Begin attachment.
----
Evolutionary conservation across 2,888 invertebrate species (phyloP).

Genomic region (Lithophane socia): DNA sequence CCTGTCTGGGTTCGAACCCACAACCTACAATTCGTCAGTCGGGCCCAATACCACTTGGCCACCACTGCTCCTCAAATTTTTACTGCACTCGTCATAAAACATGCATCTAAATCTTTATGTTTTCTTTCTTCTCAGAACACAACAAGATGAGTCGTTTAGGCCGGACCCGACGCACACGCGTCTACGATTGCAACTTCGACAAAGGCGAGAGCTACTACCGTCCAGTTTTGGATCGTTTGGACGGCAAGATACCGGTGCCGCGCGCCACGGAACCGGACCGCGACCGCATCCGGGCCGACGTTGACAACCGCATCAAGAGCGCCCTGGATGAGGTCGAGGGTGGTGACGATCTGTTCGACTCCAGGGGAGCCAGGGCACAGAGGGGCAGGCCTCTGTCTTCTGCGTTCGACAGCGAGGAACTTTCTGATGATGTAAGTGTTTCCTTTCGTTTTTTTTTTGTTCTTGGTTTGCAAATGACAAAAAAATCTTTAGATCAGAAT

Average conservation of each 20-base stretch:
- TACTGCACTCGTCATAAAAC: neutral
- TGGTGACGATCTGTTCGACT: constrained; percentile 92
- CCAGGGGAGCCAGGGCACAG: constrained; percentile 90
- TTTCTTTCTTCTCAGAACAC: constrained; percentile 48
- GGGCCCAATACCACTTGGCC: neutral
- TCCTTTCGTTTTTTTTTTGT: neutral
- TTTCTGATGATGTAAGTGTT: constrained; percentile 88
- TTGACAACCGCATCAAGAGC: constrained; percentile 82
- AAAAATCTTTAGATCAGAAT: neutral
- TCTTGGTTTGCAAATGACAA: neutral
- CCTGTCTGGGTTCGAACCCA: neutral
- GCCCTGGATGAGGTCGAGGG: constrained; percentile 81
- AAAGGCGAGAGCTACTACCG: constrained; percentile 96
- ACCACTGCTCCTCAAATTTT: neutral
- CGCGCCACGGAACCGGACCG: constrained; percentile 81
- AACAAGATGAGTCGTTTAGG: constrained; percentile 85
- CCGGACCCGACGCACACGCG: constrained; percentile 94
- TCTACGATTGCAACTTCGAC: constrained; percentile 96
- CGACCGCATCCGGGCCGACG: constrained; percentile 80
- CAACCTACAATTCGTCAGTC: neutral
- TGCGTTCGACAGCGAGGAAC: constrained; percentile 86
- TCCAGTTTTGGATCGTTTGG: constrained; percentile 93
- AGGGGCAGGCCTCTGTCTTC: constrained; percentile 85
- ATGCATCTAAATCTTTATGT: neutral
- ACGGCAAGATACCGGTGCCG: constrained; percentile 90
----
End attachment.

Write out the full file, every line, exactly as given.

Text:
Evolutionary conservation across 2,888 invertebrate species (phyloP).

Genomic region (Lithophane socia): DNA sequence CCTGTCTGGGTTCGAACCCACAACCTACAATTCGTCAGTCGGGCCCAATACCACTTGGCCACCACTGCTCCTCAAATTTTTACTGCACTCGTCATAAAACATGCATCTAAATCTTTATGTTTTCTTTCTTCTCAGAACACAACAAGATGAGTCGTTTAGGCCGGACCCGACGCACACGCGTCTACGATTGCAACTTCGACAAAGGCGAGAGCTACTACCGTCCAGTTTTGGATCGTTTGGACGGCAAGATACCGGTGCCGCGCGCCACGGAACCGGACCGCGACCGCATCCGGGCCGACGTTGACAACCGCATCAAGAGCGCCCTGGATGAGGTCGAGGGTGGTGACGATCTGTTCGACTCCAGGGGAGCCAGGGCACAGAGGGGCAGGCCTCTGTCTTCTGCGTTCGACAGCGAGGAACTTTCTGATGATGTAAGTGTTTCCTTTCGTTTTTTTTTTGTTCTTGGTTTGCAAATGACAAAAAAATCTTTAGATCAGAAT

Average conservation of each 20-base stretch:
- TACTGCACTCGTCATAAAAC: neutral
- TGGTGACGATCTGTTCGACT: constrained; percentile 92
- CCAGGGGAGCCAGGGCACAG: constrained; percentile 90
- TTTCTTTCTTCTCAGAACAC: constrained; percentile 48
- GGGCCCAATACCACTTGGCC: neutral
- TCCTTTCGTTTTTTTTTTGT: neutral
- TTTCTGATGATGTAAGTGTT: constrained; percentile 88
- TTGACAACCGCATCAAGAGC: constrained; percentile 82
- AAAAATCTTTAGATCAGAAT: neutral
- TCTTGGTTTGCAAATGACAA: neutral
- CCTGTCTGGGTTCGAACCCA: neutral
- GCCCTGGATGAGGTCGAGGG: constrained; percentile 81
- AAAGGCGAGAGCTACTACCG: constrained; percentile 96
- ACCACTGCTCCTCAAATTTT: neutral
- CGCGCCACGGAACCGGACCG: constrained; percentile 81
- AACAAGATGAGTCGTTTAGG: constrained; percentile 85
- CCGGACCCGACGCACACGCG: constrained; percentile 94
- TCTACGATTGCAACTTCGAC: constrained; percentile 96
- CGACCGCATCCGGGCCGACG: constrained; percentile 80
- CAACCTACAATTCGTCAGTC: neutral
- TGCGTTCGACAGCGAGGAAC: constrained; percentile 86
- TCCAGTTTTGGATCGTTTGG: constrained; percentile 93
- AGGGGCAGGCCTCTGTCTTC: constrained; percentile 85
- ATGCATCTAAATCTTTATGT: neutral
- ACGGCAAGATACCGGTGCCG: constrained; percentile 90